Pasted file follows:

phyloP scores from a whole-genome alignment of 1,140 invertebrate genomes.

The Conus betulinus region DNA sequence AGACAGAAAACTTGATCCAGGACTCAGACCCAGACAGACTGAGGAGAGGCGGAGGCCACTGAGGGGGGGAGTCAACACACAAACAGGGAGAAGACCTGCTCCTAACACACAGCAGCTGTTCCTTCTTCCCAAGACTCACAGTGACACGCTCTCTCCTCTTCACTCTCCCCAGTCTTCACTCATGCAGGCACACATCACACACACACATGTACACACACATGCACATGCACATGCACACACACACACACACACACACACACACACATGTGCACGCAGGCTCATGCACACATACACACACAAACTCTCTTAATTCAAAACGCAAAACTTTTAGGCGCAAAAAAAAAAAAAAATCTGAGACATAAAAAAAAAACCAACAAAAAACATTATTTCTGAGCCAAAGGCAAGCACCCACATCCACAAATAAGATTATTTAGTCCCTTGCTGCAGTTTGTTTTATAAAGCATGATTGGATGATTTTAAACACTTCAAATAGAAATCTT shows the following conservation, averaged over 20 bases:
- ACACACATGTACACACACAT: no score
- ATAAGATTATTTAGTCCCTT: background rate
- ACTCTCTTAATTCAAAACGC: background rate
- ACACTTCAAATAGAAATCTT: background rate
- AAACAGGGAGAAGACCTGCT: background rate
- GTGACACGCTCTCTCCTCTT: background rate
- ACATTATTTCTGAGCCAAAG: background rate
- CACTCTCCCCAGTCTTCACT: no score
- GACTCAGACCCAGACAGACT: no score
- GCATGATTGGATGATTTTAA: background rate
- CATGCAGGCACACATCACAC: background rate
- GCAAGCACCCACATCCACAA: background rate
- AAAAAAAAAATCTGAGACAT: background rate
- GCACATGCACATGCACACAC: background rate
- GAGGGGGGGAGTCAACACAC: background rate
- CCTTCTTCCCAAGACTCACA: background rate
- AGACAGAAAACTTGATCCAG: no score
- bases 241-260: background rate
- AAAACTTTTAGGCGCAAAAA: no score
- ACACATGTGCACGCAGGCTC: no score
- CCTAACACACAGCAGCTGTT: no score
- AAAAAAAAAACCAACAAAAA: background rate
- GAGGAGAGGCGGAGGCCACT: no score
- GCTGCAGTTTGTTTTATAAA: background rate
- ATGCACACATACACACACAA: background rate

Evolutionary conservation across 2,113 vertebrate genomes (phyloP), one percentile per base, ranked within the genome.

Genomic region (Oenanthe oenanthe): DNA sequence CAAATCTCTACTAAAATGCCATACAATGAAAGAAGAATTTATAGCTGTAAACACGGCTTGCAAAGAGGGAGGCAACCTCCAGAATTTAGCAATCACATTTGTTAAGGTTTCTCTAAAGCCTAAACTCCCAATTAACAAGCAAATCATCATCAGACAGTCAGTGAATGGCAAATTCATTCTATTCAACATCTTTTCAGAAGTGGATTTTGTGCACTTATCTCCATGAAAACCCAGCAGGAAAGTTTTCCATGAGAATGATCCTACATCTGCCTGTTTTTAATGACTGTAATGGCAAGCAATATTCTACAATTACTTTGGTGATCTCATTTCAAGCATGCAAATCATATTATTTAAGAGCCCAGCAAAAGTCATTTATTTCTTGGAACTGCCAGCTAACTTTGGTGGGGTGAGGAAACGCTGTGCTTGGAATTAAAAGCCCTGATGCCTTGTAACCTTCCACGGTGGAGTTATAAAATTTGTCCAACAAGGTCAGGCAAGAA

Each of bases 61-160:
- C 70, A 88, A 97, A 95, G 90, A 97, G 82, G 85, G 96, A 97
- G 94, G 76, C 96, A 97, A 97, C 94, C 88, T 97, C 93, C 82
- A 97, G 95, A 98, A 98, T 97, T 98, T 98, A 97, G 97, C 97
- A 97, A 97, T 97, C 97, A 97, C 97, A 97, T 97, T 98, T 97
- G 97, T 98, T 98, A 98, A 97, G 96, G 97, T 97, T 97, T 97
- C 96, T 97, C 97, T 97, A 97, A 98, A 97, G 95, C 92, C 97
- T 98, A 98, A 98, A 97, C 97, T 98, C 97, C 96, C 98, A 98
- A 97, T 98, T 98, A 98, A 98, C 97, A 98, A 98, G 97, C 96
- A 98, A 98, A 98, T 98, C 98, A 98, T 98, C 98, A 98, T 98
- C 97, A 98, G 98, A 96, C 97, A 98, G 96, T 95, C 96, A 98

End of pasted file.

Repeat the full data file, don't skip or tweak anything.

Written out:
phyloP scores from a whole-genome alignment of 1,140 invertebrate genomes.

The Conus betulinus region DNA sequence AGACAGAAAACTTGATCCAGGACTCAGACCCAGACAGACTGAGGAGAGGCGGAGGCCACTGAGGGGGGGAGTCAACACACAAACAGGGAGAAGACCTGCTCCTAACACACAGCAGCTGTTCCTTCTTCCCAAGACTCACAGTGACACGCTCTCTCCTCTTCACTCTCCCCAGTCTTCACTCATGCAGGCACACATCACACACACACATGTACACACACATGCACATGCACATGCACACACACACACACACACACACACACACACATGTGCACGCAGGCTCATGCACACATACACACACAAACTCTCTTAATTCAAAACGCAAAACTTTTAGGCGCAAAAAAAAAAAAAAATCTGAGACATAAAAAAAAAACCAACAAAAAACATTATTTCTGAGCCAAAGGCAAGCACCCACATCCACAAATAAGATTATTTAGTCCCTTGCTGCAGTTTGTTTTATAAAGCATGATTGGATGATTTTAAACACTTCAAATAGAAATCTT shows the following conservation, averaged over 20 bases:
- ACACACATGTACACACACAT: no score
- ATAAGATTATTTAGTCCCTT: background rate
- ACTCTCTTAATTCAAAACGC: background rate
- ACACTTCAAATAGAAATCTT: background rate
- AAACAGGGAGAAGACCTGCT: background rate
- GTGACACGCTCTCTCCTCTT: background rate
- ACATTATTTCTGAGCCAAAG: background rate
- CACTCTCCCCAGTCTTCACT: no score
- GACTCAGACCCAGACAGACT: no score
- GCATGATTGGATGATTTTAA: background rate
- CATGCAGGCACACATCACAC: background rate
- GCAAGCACCCACATCCACAA: background rate
- AAAAAAAAAATCTGAGACAT: background rate
- GCACATGCACATGCACACAC: background rate
- GAGGGGGGGAGTCAACACAC: background rate
- CCTTCTTCCCAAGACTCACA: background rate
- AGACAGAAAACTTGATCCAG: no score
- bases 241-260: background rate
- AAAACTTTTAGGCGCAAAAA: no score
- ACACATGTGCACGCAGGCTC: no score
- CCTAACACACAGCAGCTGTT: no score
- AAAAAAAAAACCAACAAAAA: background rate
- GAGGAGAGGCGGAGGCCACT: no score
- GCTGCAGTTTGTTTTATAAA: background rate
- ATGCACACATACACACACAA: background rate

Evolutionary conservation across 2,113 vertebrate genomes (phyloP), one percentile per base, ranked within the genome.

Genomic region (Oenanthe oenanthe): DNA sequence CAAATCTCTACTAAAATGCCATACAATGAAAGAAGAATTTATAGCTGTAAACACGGCTTGCAAAGAGGGAGGCAACCTCCAGAATTTAGCAATCACATTTGTTAAGGTTTCTCTAAAGCCTAAACTCCCAATTAACAAGCAAATCATCATCAGACAGTCAGTGAATGGCAAATTCATTCTATTCAACATCTTTTCAGAAGTGGATTTTGTGCACTTATCTCCATGAAAACCCAGCAGGAAAGTTTTCCATGAGAATGATCCTACATCTGCCTGTTTTTAATGACTGTAATGGCAAGCAATATTCTACAATTACTTTGGTGATCTCATTTCAAGCATGCAAATCATATTATTTAAGAGCCCAGCAAAAGTCATTTATTTCTTGGAACTGCCAGCTAACTTTGGTGGGGTGAGGAAACGCTGTGCTTGGAATTAAAAGCCCTGATGCCTTGTAACCTTCCACGGTGGAGTTATAAAATTTGTCCAACAAGGTCAGGCAAGAA

Each of bases 61-160:
- C 70, A 88, A 97, A 95, G 90, A 97, G 82, G 85, G 96, A 97
- G 94, G 76, C 96, A 97, A 97, C 94, C 88, T 97, C 93, C 82
- A 97, G 95, A 98, A 98, T 97, T 98, T 98, A 97, G 97, C 97
- A 97, A 97, T 97, C 97, A 97, C 97, A 97, T 97, T 98, T 97
- G 97, T 98, T 98, A 98, A 97, G 96, G 97, T 97, T 97, T 97
- C 96, T 97, C 97, T 97, A 97, A 98, A 97, G 95, C 92, C 97
- T 98, A 98, A 98, A 97, C 97, T 98, C 97, C 96, C 98, A 98
- A 97, T 98, T 98, A 98, A 98, C 97, A 98, A 98, G 97, C 96
- A 98, A 98, A 98, T 98, C 98, A 98, T 98, C 98, A 98, T 98
- C 97, A 98, G 98, A 96, C 97, A 98, G 96, T 95, C 96, A 98